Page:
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Monday, January 13, 2020

Elvis Presley: Jailhouse Rock

ELVIS PRESLEY: JAILHOUSE ROCK (1957)

1) Jailhouse Rock; 2) Treat Me Nice*; 3) I Want To Be Free; 4) Donʼt Leave Me Now; 5) Young And Beautiful; 6) (Youʼre So Square) Baby I Donʼt Care; 7) Poor Boy*; 8) Let Me*.

General verdict: Short, but essential — the culmination (or, at least, the beginning of the culmination) of the Elvis + Leiber/Stoller teamwork.

Although, for some reason, the soundtrack to Jailhouse Rock never got expanded to the status of a full-blown LP, it is still well worth making a brief stop for this short 5-song EP — if only because both the movie and the title track were such iconic landmarks in the Elvis legend. The movie, despite the clichéd plot, still remains as one of the few genuinely watchable Elvis films, and the title track... well, just one more great result of the Elvis + Leiber & Stoller collaboration. Unlike ʽHound Dogʼ, ʽJailhouse Rockʼ does not really bite: its main melody is a fairly harmless, comical piece of boogie, and the maniacal energy of its vocals is rowdy, but not aggressive — it is, after all, the manifesto of jailbirds who just want to have some fun, not beat up the warden or anything. But still, it is a call for fun from the other side of the bars — already the opening beat brings on associations with truncheons hitting against polished steel — and this definitely takes us at least one step further than, say, ripping it up on a Saturday night.

Recent assessments of ʽJailhouse Rockʼ often tend to dwell on the homoerotic connotations of the tune (and especially the movie sequence), of which there are plenty, but I think that the prison theme in general is more essential here — Leiber and Stoller always liked subtly playing around with issues of social justice, and if they could infuse the music of the countryʼs most popular rockʼnʼroll performer with such a subject, even in a purely comical manner, how could they have bypassed the chance? Up until then, the jail theme was largely the domain of old bluesmen and weathered country-western performers; ʽJailhouse Rockʼ introduces it to the prom-party-oriented genre of rockabilly, and in such a way that it would be impossible not to take notice — the production is right in your face, without the slightest traces of echo on the Kingʼs voice and Scottyʼs simple boogie rhythm guitar downtuned and distorted just enough to make the song join the long queue of pretenders for the «proto-metal» sound. Such a friendly atmosphere, but still enough to piss off your parents — and this right at the very moment when theyʼd nearly come to terms with the man for all his Christmas and gospel offerings.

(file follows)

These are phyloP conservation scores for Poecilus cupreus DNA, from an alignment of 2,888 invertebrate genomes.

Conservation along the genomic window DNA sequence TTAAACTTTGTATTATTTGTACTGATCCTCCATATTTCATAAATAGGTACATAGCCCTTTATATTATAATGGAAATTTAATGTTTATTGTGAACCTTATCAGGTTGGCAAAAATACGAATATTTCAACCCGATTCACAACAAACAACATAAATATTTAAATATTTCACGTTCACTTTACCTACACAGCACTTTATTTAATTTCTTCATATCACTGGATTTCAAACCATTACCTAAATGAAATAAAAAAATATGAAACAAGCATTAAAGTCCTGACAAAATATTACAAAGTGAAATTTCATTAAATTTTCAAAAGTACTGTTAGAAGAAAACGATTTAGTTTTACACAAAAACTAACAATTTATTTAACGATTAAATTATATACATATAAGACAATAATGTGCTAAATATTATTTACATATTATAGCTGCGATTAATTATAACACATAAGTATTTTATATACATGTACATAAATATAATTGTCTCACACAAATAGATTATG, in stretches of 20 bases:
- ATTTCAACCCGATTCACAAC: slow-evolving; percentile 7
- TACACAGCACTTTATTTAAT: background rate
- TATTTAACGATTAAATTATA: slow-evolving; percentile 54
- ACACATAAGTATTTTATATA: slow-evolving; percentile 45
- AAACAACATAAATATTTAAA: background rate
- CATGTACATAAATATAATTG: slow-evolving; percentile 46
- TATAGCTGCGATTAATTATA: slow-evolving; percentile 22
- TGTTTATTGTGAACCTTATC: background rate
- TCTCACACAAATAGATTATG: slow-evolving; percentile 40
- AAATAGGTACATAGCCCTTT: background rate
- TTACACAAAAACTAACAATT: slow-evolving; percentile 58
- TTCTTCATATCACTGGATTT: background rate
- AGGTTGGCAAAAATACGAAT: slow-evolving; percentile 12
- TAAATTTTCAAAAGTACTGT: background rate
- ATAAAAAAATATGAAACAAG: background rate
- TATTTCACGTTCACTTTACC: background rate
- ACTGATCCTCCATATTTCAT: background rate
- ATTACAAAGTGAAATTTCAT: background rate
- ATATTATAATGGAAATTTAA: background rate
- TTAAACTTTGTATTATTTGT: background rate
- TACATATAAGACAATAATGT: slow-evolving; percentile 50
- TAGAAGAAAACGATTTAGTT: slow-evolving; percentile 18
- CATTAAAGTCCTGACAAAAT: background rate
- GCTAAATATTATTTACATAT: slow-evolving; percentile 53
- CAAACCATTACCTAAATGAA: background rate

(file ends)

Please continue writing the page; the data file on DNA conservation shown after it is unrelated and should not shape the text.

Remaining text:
This is not to demean the quality and importance of the other songs here — if anything, the short length of the EP guarantees its consistency. There is ʽTreat Me Niceʼ, which has easily the best combination of piano and quirky percussion on any Elvis record, and a hilarious blend of Elvisʼ bass mumble and The Jordanairesʼ backing vocals — always a touch of ecstasy when his "if you donʼt behave..." rockets out of this confusing vocal soup. There is ʽBaby I Donʼt Careʼ, on which Elvis himself plays bass — and although the bassline is as simple as you could predict, it still somehow ends up making the song. There is ʽI Want To Be Freeʼ, a song which does for Elvis pretty much the same thing as ʽHelp!ʼ would do for The Beatles — formulaic love song on the surface, subtle and painful cry for assistance at the bottom: the way he modulates that "I want to be FREE, FREE, FREE - EE - EE... I want to be free, like the bird in the tree" goes from aching to hysteria and back to yearning pain in an amazing emotional somersault. (Did he ever perform the song live? I donʼt think so — I donʼt think the Colonel would have approved). There are also two more ballads by Aaron Schroeder that are not as good as the Leiber/Stoller material, but there is still enough first-rate vocal acrobatics on ʽDonʼt Leave Me Nowʼ to pardon its rather generic doo-wop characteristics.

On a technical note, Jailhouse Rock did make it to CD on its own, expanded with a bunch of alternate takes (not essential — for instance, the movie version of ʽJailhouse Rockʼ with backing vocals from the «inmates» somewhat smoothes out the punch of the single version) and also throwing on the earlier EP Love Me Tender, with four songs from Elvisʼ first movie. It is a bit amusing to be reverted to that year-old sound and hear how different it was — though, allegedly, Love Me Tender was a cowboy movie, accounting for the generally C&W nature of the sound­track. ʽPoor Boyʼ, ʽLet Meʼ, ʽWeʼre Gonna Moveʼ — rowdy campfire material, all of them, and produced in such an intimate manner that you can almost feel yourself sharing a drink with the King after a hard day of rodeoing or whatever.

1 comment:

  1. "If you can recognize a cover version, it ain't worth shit"
    So written by George as part of his take on 'Angel Station' by Manfred Mann's Earth Band (old site, of course).
    And I agree.
    So, there: https://www.youtube.com/watch?v=CiDC9t-RF1k
    I can't listen to Elvis' version without having this little gem in mind. Recognizable - yes, but somehow real shit, too.
    Maybe it's OT, but I think it's worth it.

    ReplyDelete